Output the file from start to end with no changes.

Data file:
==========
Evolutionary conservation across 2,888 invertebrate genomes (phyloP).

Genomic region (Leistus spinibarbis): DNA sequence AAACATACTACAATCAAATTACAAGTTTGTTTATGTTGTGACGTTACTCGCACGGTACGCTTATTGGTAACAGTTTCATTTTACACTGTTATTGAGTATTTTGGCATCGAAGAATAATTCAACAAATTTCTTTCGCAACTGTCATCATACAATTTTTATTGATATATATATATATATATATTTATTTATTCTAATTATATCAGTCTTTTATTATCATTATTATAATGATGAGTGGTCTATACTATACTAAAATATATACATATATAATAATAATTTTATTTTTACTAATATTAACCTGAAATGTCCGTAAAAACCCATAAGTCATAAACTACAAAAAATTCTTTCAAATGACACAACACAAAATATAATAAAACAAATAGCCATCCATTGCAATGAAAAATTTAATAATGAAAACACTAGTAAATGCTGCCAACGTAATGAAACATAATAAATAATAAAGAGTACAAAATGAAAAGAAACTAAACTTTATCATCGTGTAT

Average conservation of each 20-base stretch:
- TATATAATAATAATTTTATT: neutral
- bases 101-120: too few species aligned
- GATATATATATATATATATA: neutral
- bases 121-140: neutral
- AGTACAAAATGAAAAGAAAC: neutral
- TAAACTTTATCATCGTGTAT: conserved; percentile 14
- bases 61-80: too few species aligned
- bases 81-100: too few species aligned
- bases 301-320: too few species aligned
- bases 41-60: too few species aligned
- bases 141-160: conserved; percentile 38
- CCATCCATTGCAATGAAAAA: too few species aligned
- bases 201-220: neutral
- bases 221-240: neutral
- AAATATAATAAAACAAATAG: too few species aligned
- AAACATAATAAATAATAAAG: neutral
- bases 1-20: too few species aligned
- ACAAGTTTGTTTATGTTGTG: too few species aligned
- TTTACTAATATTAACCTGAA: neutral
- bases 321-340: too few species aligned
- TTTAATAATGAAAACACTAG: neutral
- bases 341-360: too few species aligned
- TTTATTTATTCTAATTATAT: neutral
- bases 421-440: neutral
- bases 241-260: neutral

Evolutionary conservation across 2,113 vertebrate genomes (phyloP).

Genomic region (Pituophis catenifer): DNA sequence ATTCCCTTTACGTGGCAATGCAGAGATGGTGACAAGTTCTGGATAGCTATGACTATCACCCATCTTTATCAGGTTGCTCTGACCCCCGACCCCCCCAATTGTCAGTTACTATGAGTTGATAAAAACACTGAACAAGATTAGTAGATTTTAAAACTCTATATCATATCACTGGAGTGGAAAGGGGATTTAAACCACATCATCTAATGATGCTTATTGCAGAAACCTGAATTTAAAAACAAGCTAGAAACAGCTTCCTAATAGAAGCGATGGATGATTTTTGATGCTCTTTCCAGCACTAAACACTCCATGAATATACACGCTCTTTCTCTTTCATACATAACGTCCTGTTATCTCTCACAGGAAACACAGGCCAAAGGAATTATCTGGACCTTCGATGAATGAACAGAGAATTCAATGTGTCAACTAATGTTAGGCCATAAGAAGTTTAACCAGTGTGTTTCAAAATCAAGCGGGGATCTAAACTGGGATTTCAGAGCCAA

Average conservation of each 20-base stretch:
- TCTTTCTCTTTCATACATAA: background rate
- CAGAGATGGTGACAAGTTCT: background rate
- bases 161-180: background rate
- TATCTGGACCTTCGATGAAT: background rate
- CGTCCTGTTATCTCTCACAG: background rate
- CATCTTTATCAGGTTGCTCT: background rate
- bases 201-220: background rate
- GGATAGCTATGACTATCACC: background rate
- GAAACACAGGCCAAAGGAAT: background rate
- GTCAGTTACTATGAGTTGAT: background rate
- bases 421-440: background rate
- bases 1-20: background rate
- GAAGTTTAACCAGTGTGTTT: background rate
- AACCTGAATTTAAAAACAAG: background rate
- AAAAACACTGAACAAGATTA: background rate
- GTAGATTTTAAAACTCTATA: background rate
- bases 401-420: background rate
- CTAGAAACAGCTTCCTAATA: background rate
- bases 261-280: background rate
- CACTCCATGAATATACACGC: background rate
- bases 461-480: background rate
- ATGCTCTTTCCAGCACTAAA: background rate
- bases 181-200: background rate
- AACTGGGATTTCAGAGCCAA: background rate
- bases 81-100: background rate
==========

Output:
Evolutionary conservation across 2,888 invertebrate genomes (phyloP).

Genomic region (Leistus spinibarbis): DNA sequence AAACATACTACAATCAAATTACAAGTTTGTTTATGTTGTGACGTTACTCGCACGGTACGCTTATTGGTAACAGTTTCATTTTACACTGTTATTGAGTATTTTGGCATCGAAGAATAATTCAACAAATTTCTTTCGCAACTGTCATCATACAATTTTTATTGATATATATATATATATATATTTATTTATTCTAATTATATCAGTCTTTTATTATCATTATTATAATGATGAGTGGTCTATACTATACTAAAATATATACATATATAATAATAATTTTATTTTTACTAATATTAACCTGAAATGTCCGTAAAAACCCATAAGTCATAAACTACAAAAAATTCTTTCAAATGACACAACACAAAATATAATAAAACAAATAGCCATCCATTGCAATGAAAAATTTAATAATGAAAACACTAGTAAATGCTGCCAACGTAATGAAACATAATAAATAATAAAGAGTACAAAATGAAAAGAAACTAAACTTTATCATCGTGTAT

Average conservation of each 20-base stretch:
- TATATAATAATAATTTTATT: neutral
- bases 101-120: too few species aligned
- GATATATATATATATATATA: neutral
- bases 121-140: neutral
- AGTACAAAATGAAAAGAAAC: neutral
- TAAACTTTATCATCGTGTAT: conserved; percentile 14
- bases 61-80: too few species aligned
- bases 81-100: too few species aligned
- bases 301-320: too few species aligned
- bases 41-60: too few species aligned
- bases 141-160: conserved; percentile 38
- CCATCCATTGCAATGAAAAA: too few species aligned
- bases 201-220: neutral
- bases 221-240: neutral
- AAATATAATAAAACAAATAG: too few species aligned
- AAACATAATAAATAATAAAG: neutral
- bases 1-20: too few species aligned
- ACAAGTTTGTTTATGTTGTG: too few species aligned
- TTTACTAATATTAACCTGAA: neutral
- bases 321-340: too few species aligned
- TTTAATAATGAAAACACTAG: neutral
- bases 341-360: too few species aligned
- TTTATTTATTCTAATTATAT: neutral
- bases 421-440: neutral
- bases 241-260: neutral

Evolutionary conservation across 2,113 vertebrate genomes (phyloP).

Genomic region (Pituophis catenifer): DNA sequence ATTCCCTTTACGTGGCAATGCAGAGATGGTGACAAGTTCTGGATAGCTATGACTATCACCCATCTTTATCAGGTTGCTCTGACCCCCGACCCCCCCAATTGTCAGTTACTATGAGTTGATAAAAACACTGAACAAGATTAGTAGATTTTAAAACTCTATATCATATCACTGGAGTGGAAAGGGGATTTAAACCACATCATCTAATGATGCTTATTGCAGAAACCTGAATTTAAAAACAAGCTAGAAACAGCTTCCTAATAGAAGCGATGGATGATTTTTGATGCTCTTTCCAGCACTAAACACTCCATGAATATACACGCTCTTTCTCTTTCATACATAACGTCCTGTTATCTCTCACAGGAAACACAGGCCAAAGGAATTATCTGGACCTTCGATGAATGAACAGAGAATTCAATGTGTCAACTAATGTTAGGCCATAAGAAGTTTAACCAGTGTGTTTCAAAATCAAGCGGGGATCTAAACTGGGATTTCAGAGCCAA

Average conservation of each 20-base stretch:
- TCTTTCTCTTTCATACATAA: background rate
- CAGAGATGGTGACAAGTTCT: background rate
- bases 161-180: background rate
- TATCTGGACCTTCGATGAAT: background rate
- CGTCCTGTTATCTCTCACAG: background rate
- CATCTTTATCAGGTTGCTCT: background rate
- bases 201-220: background rate
- GGATAGCTATGACTATCACC: background rate
- GAAACACAGGCCAAAGGAAT: background rate
- GTCAGTTACTATGAGTTGAT: background rate
- bases 421-440: background rate
- bases 1-20: background rate
- GAAGTTTAACCAGTGTGTTT: background rate
- AACCTGAATTTAAAAACAAG: background rate
- AAAAACACTGAACAAGATTA: background rate
- GTAGATTTTAAAACTCTATA: background rate
- bases 401-420: background rate
- CTAGAAACAGCTTCCTAATA: background rate
- bases 261-280: background rate
- CACTCCATGAATATACACGC: background rate
- bases 461-480: background rate
- ATGCTCTTTCCAGCACTAAA: background rate
- bases 181-200: background rate
- AACTGGGATTTCAGAGCCAA: background rate
- bases 81-100: background rate